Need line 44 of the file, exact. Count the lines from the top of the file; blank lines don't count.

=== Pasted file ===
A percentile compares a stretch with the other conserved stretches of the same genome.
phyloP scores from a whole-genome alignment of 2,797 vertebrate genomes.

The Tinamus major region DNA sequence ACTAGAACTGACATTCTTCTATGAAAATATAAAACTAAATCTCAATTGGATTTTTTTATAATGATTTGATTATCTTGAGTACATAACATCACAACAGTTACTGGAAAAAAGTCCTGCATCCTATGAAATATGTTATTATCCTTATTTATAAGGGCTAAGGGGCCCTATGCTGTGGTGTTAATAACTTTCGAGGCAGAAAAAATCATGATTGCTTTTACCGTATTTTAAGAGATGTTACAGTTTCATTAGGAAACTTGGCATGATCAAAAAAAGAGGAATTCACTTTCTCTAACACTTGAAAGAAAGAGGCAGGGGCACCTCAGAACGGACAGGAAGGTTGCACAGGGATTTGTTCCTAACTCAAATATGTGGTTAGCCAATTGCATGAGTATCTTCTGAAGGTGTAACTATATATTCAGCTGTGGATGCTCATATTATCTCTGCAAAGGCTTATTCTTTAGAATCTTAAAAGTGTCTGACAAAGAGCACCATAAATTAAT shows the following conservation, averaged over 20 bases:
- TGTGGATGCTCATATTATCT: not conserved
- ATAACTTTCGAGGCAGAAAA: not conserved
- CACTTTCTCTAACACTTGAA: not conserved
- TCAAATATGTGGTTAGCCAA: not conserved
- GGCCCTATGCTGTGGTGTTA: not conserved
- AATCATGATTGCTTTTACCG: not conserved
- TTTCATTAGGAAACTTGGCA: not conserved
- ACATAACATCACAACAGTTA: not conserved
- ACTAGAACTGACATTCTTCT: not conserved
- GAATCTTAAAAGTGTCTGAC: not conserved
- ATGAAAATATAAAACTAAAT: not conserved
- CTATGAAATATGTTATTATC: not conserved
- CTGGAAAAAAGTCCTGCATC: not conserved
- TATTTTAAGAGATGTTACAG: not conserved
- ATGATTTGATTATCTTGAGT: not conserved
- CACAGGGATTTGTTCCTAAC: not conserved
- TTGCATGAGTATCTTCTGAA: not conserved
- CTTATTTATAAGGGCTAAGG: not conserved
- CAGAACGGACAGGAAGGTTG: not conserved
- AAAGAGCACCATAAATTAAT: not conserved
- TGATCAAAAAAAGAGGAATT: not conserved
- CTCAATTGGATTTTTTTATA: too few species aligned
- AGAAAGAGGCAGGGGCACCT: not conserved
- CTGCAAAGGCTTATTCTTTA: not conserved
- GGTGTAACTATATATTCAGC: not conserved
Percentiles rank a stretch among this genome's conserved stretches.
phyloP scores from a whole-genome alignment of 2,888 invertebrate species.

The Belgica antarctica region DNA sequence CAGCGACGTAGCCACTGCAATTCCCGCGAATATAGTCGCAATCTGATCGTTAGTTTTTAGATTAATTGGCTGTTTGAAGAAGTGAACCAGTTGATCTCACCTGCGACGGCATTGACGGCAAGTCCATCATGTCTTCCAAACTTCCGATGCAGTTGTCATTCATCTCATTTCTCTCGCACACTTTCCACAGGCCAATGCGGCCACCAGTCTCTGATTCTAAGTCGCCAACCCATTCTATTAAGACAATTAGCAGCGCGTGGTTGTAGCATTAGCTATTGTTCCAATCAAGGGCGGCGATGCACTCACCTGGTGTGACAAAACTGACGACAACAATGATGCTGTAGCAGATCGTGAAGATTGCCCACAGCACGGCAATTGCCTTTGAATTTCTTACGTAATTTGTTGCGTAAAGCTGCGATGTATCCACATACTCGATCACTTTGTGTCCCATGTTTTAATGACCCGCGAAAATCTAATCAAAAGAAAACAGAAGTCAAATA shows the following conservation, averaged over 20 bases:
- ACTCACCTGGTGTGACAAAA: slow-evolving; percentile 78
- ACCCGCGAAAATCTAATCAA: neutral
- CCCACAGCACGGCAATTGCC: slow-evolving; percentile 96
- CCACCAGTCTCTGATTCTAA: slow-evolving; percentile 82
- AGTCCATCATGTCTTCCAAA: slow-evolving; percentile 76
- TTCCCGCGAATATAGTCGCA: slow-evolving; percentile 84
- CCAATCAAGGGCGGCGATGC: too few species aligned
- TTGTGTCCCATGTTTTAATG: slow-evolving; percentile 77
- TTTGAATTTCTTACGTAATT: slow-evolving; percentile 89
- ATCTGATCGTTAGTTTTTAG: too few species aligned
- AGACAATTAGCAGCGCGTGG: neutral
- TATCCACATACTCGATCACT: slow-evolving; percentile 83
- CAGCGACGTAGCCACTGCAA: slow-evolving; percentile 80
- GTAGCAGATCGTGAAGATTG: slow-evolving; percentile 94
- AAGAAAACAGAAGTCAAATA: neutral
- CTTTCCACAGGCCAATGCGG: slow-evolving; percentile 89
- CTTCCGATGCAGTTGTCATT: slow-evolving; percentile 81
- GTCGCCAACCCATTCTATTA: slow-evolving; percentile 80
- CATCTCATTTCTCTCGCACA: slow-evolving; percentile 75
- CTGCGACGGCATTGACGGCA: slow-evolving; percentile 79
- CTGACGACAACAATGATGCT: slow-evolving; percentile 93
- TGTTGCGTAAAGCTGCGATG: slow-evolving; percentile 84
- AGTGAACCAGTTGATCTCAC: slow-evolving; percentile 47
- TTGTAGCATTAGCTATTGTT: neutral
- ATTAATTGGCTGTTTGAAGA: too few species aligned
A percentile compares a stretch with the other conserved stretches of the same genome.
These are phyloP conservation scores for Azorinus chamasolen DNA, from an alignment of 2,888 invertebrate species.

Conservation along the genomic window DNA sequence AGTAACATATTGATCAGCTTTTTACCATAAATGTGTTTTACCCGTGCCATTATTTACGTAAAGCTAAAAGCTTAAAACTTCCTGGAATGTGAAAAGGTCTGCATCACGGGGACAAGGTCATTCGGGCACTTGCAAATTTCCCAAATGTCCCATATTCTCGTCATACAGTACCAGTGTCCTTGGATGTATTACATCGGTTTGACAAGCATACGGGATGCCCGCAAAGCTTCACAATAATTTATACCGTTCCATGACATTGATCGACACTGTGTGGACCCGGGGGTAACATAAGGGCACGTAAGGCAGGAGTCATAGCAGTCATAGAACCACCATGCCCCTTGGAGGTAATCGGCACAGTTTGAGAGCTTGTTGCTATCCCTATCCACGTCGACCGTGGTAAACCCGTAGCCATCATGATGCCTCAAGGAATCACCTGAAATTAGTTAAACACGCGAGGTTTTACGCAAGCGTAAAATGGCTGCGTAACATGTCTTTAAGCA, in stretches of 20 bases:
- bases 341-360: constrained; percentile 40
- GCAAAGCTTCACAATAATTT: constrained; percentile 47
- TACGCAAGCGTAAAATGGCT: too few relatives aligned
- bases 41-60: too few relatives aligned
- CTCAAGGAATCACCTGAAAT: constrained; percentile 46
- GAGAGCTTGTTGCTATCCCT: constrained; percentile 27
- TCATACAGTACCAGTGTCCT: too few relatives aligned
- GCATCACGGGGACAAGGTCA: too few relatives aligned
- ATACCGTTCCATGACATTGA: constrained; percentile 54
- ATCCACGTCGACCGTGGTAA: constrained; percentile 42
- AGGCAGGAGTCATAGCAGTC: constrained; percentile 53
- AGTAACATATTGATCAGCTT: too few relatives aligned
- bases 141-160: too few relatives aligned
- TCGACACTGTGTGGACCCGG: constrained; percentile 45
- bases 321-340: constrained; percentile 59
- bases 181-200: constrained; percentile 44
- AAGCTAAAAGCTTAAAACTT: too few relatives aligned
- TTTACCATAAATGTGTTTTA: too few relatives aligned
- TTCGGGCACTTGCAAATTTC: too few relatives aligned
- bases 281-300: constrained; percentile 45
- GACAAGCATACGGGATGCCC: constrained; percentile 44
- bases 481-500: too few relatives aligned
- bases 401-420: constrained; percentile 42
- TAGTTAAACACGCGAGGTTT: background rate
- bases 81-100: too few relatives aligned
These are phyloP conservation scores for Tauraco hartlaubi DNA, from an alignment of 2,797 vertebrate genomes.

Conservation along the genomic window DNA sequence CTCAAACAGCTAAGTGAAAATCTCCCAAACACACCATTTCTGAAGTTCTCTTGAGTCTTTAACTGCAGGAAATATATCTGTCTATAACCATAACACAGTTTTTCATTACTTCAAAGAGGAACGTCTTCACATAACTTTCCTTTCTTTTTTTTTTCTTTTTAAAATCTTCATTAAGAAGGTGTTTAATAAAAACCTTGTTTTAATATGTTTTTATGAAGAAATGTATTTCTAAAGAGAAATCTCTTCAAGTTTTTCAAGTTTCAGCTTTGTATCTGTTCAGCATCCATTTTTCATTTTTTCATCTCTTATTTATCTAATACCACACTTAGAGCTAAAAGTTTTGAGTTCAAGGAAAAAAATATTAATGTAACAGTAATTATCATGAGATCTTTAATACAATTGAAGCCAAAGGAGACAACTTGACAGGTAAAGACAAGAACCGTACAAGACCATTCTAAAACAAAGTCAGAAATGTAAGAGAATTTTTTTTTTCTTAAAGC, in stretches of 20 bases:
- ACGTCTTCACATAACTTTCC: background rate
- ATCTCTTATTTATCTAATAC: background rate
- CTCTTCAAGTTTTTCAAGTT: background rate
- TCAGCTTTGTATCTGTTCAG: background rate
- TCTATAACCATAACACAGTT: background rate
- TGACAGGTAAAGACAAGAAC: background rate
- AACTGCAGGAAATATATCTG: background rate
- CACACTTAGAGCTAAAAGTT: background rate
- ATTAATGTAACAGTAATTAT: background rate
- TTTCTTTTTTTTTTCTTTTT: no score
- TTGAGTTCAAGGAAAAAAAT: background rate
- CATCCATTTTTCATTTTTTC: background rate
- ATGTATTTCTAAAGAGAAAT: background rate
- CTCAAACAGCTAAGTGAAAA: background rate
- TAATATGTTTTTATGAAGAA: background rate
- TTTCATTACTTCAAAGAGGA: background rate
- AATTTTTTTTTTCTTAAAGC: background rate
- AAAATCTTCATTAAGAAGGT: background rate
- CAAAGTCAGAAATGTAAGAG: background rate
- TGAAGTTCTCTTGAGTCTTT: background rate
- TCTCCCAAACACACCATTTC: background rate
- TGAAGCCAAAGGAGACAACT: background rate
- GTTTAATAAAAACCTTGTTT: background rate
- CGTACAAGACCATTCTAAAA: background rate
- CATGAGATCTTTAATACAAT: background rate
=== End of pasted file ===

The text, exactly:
- CAGCGACGTAGCCACTGCAA: slow-evolving; percentile 80